US Secretary for Veterans Affairs Robert McDonald hoped to make lemonade from lemons when he insisted that “better customer service” would fix all that ails the Department of Veterans Affairs. But, with all due respect (and a guess that he’s seriously underestimating the scope of the VA’s problems), I believe “customer” is an utterly inadequate term for anyone government serves.

Apt in a commercial exchange, the term “customer” reduces the relationship between citizen and government to a mere transaction, which it isn’t. Businesses market their goods and services to earn customer interest, and win customer loyalty. Government institutions don’t have to do that because they aren’t businesses. They have to earn our confidence by performing well in their appointed tasks. They don’t have to win over our loyalty, because we already own them—yes, own. Much as we seem afflicted with amnesia about the fundamental truth that government institutions belong to us, it’s how a democracy works. Citizens collectively own government and entrust stewardship of its institutions to elected officials and civil servants. So what happens when we start distancing ourselves from those institutions, believing the manipulative whack-jobs who insist “government is the problem,” and ignoring how our stewards are maintaining what we as citizens own? The institutions go to hell in a hand basket, as my grandmother used to say.

What also happens is that well-intentioned community-based leaders swoop in to fill the cracks and crevices. School officials lack the will, and high schools therefore lack the capacity to help students navigate the college entrance process—and so witness the patchwork bandages of small nonprofit college access programs that have come running to the aid of young people around the country. Similarly, a whole safety net of nonprofit community health clinics has kludged themselves together, attempting with frightful unevenness to serve the poor and uninsured long before and now even after the advent of federal Affordable Care Act health insurance protections. These and so many other programs and services offered by the American nonprofit sector are crucial, valuable, and enriching. Yet instead of becoming the world’s greatest gap-fillers and shoring up lapses in government service, we leaders of nonprofit organizations must shift our focus to advocating for robustness in the permanent, human-serving institutions of government and the policies that will ensure that they thrive and stay strong.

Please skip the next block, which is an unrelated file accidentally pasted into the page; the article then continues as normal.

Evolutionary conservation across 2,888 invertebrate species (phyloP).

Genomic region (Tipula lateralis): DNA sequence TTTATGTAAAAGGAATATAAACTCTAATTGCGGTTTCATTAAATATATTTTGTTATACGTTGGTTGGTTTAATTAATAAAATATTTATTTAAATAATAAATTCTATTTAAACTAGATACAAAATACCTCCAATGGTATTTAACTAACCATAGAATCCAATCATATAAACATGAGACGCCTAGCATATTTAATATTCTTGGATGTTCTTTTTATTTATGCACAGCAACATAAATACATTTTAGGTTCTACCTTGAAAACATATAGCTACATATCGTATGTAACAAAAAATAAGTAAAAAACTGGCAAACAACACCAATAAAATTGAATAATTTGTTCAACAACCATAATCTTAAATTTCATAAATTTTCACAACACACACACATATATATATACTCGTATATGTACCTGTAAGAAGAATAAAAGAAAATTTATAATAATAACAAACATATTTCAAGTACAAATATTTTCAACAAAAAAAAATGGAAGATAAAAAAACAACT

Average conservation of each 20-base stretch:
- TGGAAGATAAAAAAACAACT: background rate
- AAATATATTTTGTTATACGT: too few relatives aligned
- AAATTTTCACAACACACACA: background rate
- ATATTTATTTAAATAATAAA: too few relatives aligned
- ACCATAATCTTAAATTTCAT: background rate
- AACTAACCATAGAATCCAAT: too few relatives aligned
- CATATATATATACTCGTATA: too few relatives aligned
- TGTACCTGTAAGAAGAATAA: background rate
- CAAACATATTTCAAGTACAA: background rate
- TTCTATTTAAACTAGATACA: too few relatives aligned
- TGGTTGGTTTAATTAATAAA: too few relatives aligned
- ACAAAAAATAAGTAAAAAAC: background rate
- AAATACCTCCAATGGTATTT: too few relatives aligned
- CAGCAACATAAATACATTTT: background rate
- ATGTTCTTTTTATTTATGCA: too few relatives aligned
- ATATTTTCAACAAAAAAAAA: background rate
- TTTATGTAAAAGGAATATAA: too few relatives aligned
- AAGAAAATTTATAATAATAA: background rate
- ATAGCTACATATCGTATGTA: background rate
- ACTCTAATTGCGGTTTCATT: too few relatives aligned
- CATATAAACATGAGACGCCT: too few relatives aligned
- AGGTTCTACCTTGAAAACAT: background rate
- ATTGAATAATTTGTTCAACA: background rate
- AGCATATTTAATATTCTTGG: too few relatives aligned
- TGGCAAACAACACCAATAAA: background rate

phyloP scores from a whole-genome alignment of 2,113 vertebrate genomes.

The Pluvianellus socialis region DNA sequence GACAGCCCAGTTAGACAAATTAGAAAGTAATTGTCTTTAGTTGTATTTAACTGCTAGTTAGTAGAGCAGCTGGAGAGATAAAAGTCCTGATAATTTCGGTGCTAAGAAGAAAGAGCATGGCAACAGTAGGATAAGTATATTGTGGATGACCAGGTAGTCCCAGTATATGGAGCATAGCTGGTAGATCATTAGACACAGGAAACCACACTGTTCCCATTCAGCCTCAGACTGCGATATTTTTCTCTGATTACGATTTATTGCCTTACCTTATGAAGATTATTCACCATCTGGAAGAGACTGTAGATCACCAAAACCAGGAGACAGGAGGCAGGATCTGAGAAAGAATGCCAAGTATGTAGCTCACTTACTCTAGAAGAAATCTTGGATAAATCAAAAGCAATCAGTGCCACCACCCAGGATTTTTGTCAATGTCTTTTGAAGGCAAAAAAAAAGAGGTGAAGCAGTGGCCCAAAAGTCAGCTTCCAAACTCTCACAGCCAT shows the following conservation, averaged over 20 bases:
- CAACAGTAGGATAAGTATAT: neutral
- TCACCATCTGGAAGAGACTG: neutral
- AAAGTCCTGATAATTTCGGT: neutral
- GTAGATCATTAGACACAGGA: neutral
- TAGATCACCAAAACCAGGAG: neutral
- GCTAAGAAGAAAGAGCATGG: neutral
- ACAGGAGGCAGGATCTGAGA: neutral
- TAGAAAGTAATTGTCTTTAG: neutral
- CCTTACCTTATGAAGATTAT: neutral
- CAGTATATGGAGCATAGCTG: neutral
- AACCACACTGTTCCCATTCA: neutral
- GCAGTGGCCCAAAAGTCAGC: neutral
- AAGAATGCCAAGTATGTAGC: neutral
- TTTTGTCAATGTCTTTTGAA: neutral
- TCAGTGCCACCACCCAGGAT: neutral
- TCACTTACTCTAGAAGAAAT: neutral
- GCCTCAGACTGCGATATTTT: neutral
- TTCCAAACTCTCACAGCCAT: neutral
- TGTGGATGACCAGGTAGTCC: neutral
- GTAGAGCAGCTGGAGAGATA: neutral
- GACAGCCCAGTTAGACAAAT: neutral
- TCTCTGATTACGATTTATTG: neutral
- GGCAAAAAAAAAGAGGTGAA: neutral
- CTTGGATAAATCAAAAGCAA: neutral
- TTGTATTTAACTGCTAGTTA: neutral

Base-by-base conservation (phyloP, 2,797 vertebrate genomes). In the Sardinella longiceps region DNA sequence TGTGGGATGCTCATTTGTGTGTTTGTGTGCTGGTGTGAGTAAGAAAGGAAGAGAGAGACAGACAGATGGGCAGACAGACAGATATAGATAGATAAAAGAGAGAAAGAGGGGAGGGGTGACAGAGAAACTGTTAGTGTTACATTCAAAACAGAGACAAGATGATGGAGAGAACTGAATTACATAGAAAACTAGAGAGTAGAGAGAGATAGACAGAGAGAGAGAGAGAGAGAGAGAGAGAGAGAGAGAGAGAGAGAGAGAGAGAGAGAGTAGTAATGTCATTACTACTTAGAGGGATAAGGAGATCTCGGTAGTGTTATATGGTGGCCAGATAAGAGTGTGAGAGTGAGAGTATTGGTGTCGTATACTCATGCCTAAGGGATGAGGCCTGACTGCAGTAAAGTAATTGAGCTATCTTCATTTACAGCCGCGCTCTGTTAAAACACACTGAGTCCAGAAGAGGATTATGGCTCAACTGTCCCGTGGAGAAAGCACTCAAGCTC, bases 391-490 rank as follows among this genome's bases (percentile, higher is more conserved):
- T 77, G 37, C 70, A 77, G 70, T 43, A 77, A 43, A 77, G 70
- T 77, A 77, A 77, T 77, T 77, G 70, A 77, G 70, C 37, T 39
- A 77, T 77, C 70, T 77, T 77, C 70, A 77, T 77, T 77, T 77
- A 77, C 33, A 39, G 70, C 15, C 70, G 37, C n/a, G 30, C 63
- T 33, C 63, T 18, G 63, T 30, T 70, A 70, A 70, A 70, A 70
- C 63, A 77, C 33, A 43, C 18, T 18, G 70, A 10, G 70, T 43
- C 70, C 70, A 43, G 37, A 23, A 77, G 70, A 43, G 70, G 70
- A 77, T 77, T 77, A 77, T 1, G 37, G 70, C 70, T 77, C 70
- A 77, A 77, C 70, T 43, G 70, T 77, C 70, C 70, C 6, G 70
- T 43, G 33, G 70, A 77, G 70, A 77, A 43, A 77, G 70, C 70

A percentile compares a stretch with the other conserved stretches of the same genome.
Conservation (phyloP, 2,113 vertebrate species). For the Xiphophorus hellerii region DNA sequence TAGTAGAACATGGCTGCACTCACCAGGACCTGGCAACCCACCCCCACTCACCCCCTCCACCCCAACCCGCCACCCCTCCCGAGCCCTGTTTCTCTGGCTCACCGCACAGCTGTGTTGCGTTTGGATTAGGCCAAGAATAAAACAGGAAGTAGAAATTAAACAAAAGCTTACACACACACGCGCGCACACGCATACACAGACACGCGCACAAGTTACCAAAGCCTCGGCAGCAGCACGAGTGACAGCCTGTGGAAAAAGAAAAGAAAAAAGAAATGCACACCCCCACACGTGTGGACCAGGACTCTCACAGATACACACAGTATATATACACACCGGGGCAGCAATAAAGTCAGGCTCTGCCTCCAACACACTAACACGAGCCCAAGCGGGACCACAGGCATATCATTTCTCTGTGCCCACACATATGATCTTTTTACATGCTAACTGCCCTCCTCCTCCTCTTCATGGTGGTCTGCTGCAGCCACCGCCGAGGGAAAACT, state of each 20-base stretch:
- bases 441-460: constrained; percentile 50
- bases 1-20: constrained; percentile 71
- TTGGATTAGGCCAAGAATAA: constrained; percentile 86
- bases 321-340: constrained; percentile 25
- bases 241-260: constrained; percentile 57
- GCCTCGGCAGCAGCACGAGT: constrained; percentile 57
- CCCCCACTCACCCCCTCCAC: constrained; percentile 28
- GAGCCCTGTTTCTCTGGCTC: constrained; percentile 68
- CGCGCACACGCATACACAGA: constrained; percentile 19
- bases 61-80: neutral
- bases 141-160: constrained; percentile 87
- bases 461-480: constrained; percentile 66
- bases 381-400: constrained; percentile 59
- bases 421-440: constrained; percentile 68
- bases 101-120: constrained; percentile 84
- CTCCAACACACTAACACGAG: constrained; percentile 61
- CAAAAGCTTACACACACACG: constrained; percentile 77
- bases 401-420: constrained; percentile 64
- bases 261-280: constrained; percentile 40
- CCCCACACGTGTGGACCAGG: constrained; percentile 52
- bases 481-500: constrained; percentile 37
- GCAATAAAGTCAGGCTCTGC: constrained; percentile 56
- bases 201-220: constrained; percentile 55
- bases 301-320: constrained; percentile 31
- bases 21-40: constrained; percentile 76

Capitalist economies insist that people consume. Part of this arrangement is that we willingly sell off bits of our loyalty to various brands and businesses—our bank, the stores where we buy clothing and food, our phone service provider, our doctor, this or that auto manufacturer. We’re complicit in allowing a share of ourselves to be owned, which is OK as long as we understand the terms of the deal. We don’t have to do that with government. We’re not government’s customers. We’re more like government’s “privileged beneficiaries”—a fact that elevates what government does for us well above a mere customer transaction.

Even if we never experience directly the value a public agency provides—not all of us served or will serve in the military, for example—we’re still beneficiaries. We have government institutions in place to head off mass disease outbreaks so that our families and communities will survive flu or Ebola epidemics. We want our courts to adjudicate criminal cases and punish the bad guys—regardless of the color of their skin or the cut of their uniform. Our public schools are supposed to educate kids to read, write, and think so that they can participate as citizens of a democracy and successfully compete in the workplace. And as tax-paying adults, those kids we invest in need to make sure that our social security system stays solvent and elders have a shot at aging with a modicum of dignity.

We’ve gone a long way in the last several decades down the dead-end road of denying that we own the government institutions that we do, in fact, own. Increasingly during that time, we’ve grown more comfortable ceding bits of our loyalty—and our incomes—to businesses adept at making it very attractive for us to be their customers. And when we become unsatisfied, we can take our business elsewhere.

But despite its many levels and complexities—federal, state, local—we have only one government and, for better or worse, it’s government of us, by us and for us. Lest we completely lose the capacity for managing our citizen stake in the public institutions that make up government, perhaps we ought to recognize the value and potential of what it is that we own together. Maybe then we’ll start to see that it’s really up to us to make sure those institutions live up to our expectations of quality and equality. We as civil society and nonprofit sector leaders must pay attention, and track and monitor actions of elected officials. That means keeping a watchful and discerning eye on the larger political architecture, as well as the weedy but necessary deals that elected officials engage in every day to satisfy the interests of competing constituencies.

Many youth rising today who will assume positions of responsibility, activism, and leadership for our society may have bought into the false premise that government is somehow dispensable. That’s ridiculous, foolish, and fraught with danger. Humans cannot willy-nilly discard organs essential to their survival, health, and freedom of movement. Similarly with the organs of government: They are integral to democratic society’s healthy functioning and liberating vigor. The highest duty of leaders everywhere is to assure that the democratic body politic possesses government with open-eyed discernment—and with all appropriate pride.

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